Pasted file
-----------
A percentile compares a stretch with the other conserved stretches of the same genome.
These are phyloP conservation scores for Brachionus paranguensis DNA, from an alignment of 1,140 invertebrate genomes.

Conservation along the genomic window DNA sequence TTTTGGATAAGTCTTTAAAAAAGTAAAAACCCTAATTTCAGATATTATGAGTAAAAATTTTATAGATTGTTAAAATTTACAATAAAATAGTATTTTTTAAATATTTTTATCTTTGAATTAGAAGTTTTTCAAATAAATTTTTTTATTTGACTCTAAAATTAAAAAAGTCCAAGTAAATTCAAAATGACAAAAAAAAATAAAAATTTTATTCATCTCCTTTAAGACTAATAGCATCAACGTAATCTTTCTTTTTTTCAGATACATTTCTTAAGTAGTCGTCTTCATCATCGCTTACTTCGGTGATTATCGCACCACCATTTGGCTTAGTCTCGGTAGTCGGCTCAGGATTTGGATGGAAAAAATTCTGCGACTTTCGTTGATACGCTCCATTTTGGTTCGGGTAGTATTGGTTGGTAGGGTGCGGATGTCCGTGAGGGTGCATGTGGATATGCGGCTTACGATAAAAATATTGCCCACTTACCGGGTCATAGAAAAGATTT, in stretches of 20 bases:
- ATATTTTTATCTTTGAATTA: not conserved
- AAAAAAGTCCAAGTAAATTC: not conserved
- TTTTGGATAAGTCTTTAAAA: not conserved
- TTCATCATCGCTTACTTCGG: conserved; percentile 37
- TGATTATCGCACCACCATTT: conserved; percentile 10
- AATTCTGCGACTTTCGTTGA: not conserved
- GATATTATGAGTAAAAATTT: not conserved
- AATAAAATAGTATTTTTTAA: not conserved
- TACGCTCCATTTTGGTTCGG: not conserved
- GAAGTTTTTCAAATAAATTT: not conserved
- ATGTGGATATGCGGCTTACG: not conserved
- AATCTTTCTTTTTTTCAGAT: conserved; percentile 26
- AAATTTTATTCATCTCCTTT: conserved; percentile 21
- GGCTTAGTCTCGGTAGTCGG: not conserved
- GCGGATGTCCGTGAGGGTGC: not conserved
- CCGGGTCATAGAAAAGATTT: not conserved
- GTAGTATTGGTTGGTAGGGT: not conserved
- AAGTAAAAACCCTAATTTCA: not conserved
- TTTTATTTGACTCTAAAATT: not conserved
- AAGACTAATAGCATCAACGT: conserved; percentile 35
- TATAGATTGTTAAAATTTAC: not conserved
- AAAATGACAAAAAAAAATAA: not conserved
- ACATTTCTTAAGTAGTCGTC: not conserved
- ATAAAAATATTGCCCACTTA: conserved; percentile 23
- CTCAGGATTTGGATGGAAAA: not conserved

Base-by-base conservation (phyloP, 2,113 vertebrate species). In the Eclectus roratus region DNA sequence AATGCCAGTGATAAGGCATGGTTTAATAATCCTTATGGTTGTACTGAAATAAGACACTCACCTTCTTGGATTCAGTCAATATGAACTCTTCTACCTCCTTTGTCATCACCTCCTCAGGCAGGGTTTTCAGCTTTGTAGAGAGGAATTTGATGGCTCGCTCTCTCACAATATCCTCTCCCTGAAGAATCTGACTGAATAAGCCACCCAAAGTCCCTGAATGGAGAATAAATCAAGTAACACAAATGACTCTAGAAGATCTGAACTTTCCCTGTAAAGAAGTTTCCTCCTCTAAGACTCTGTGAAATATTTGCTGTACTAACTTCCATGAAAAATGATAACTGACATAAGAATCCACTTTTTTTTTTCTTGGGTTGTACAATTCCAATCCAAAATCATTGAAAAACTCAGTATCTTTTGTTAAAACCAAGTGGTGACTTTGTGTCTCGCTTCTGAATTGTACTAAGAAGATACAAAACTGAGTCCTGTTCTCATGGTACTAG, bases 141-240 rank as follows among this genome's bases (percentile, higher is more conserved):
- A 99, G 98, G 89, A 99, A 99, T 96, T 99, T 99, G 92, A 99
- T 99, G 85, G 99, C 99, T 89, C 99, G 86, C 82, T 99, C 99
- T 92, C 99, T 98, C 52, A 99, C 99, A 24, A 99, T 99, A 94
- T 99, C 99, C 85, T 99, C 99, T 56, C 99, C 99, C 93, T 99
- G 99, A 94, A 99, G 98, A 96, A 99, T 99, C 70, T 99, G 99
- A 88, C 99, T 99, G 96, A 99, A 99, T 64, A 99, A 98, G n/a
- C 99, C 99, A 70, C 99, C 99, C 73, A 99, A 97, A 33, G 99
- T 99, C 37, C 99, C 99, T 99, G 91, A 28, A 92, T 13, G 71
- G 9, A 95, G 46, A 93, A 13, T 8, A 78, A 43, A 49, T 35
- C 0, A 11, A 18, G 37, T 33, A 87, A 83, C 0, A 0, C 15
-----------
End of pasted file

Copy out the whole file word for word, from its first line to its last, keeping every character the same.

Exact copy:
A percentile compares a stretch with the other conserved stretches of the same genome.
These are phyloP conservation scores for Brachionus paranguensis DNA, from an alignment of 1,140 invertebrate genomes.

Conservation along the genomic window DNA sequence TTTTGGATAAGTCTTTAAAAAAGTAAAAACCCTAATTTCAGATATTATGAGTAAAAATTTTATAGATTGTTAAAATTTACAATAAAATAGTATTTTTTAAATATTTTTATCTTTGAATTAGAAGTTTTTCAAATAAATTTTTTTATTTGACTCTAAAATTAAAAAAGTCCAAGTAAATTCAAAATGACAAAAAAAAATAAAAATTTTATTCATCTCCTTTAAGACTAATAGCATCAACGTAATCTTTCTTTTTTTCAGATACATTTCTTAAGTAGTCGTCTTCATCATCGCTTACTTCGGTGATTATCGCACCACCATTTGGCTTAGTCTCGGTAGTCGGCTCAGGATTTGGATGGAAAAAATTCTGCGACTTTCGTTGATACGCTCCATTTTGGTTCGGGTAGTATTGGTTGGTAGGGTGCGGATGTCCGTGAGGGTGCATGTGGATATGCGGCTTACGATAAAAATATTGCCCACTTACCGGGTCATAGAAAAGATTT, in stretches of 20 bases:
- ATATTTTTATCTTTGAATTA: not conserved
- AAAAAAGTCCAAGTAAATTC: not conserved
- TTTTGGATAAGTCTTTAAAA: not conserved
- TTCATCATCGCTTACTTCGG: conserved; percentile 37
- TGATTATCGCACCACCATTT: conserved; percentile 10
- AATTCTGCGACTTTCGTTGA: not conserved
- GATATTATGAGTAAAAATTT: not conserved
- AATAAAATAGTATTTTTTAA: not conserved
- TACGCTCCATTTTGGTTCGG: not conserved
- GAAGTTTTTCAAATAAATTT: not conserved
- ATGTGGATATGCGGCTTACG: not conserved
- AATCTTTCTTTTTTTCAGAT: conserved; percentile 26
- AAATTTTATTCATCTCCTTT: conserved; percentile 21
- GGCTTAGTCTCGGTAGTCGG: not conserved
- GCGGATGTCCGTGAGGGTGC: not conserved
- CCGGGTCATAGAAAAGATTT: not conserved
- GTAGTATTGGTTGGTAGGGT: not conserved
- AAGTAAAAACCCTAATTTCA: not conserved
- TTTTATTTGACTCTAAAATT: not conserved
- AAGACTAATAGCATCAACGT: conserved; percentile 35
- TATAGATTGTTAAAATTTAC: not conserved
- AAAATGACAAAAAAAAATAA: not conserved
- ACATTTCTTAAGTAGTCGTC: not conserved
- ATAAAAATATTGCCCACTTA: conserved; percentile 23
- CTCAGGATTTGGATGGAAAA: not conserved

Base-by-base conservation (phyloP, 2,113 vertebrate species). In the Eclectus roratus region DNA sequence AATGCCAGTGATAAGGCATGGTTTAATAATCCTTATGGTTGTACTGAAATAAGACACTCACCTTCTTGGATTCAGTCAATATGAACTCTTCTACCTCCTTTGTCATCACCTCCTCAGGCAGGGTTTTCAGCTTTGTAGAGAGGAATTTGATGGCTCGCTCTCTCACAATATCCTCTCCCTGAAGAATCTGACTGAATAAGCCACCCAAAGTCCCTGAATGGAGAATAAATCAAGTAACACAAATGACTCTAGAAGATCTGAACTTTCCCTGTAAAGAAGTTTCCTCCTCTAAGACTCTGTGAAATATTTGCTGTACTAACTTCCATGAAAAATGATAACTGACATAAGAATCCACTTTTTTTTTTCTTGGGTTGTACAATTCCAATCCAAAATCATTGAAAAACTCAGTATCTTTTGTTAAAACCAAGTGGTGACTTTGTGTCTCGCTTCTGAATTGTACTAAGAAGATACAAAACTGAGTCCTGTTCTCATGGTACTAG, bases 141-240 rank as follows among this genome's bases (percentile, higher is more conserved):
- A 99, G 98, G 89, A 99, A 99, T 96, T 99, T 99, G 92, A 99
- T 99, G 85, G 99, C 99, T 89, C 99, G 86, C 82, T 99, C 99
- T 92, C 99, T 98, C 52, A 99, C 99, A 24, A 99, T 99, A 94
- T 99, C 99, C 85, T 99, C 99, T 56, C 99, C 99, C 93, T 99
- G 99, A 94, A 99, G 98, A 96, A 99, T 99, C 70, T 99, G 99
- A 88, C 99, T 99, G 96, A 99, A 99, T 64, A 99, A 98, G n/a
- C 99, C 99, A 70, C 99, C 99, C 73, A 99, A 97, A 33, G 99
- T 99, C 37, C 99, C 99, T 99, G 91, A 28, A 92, T 13, G 71
- G 9, A 95, G 46, A 93, A 13, T 8, A 78, A 43, A 49, T 35
- C 0, A 11, A 18, G 37, T 33, A 87, A 83, C 0, A 0, C 15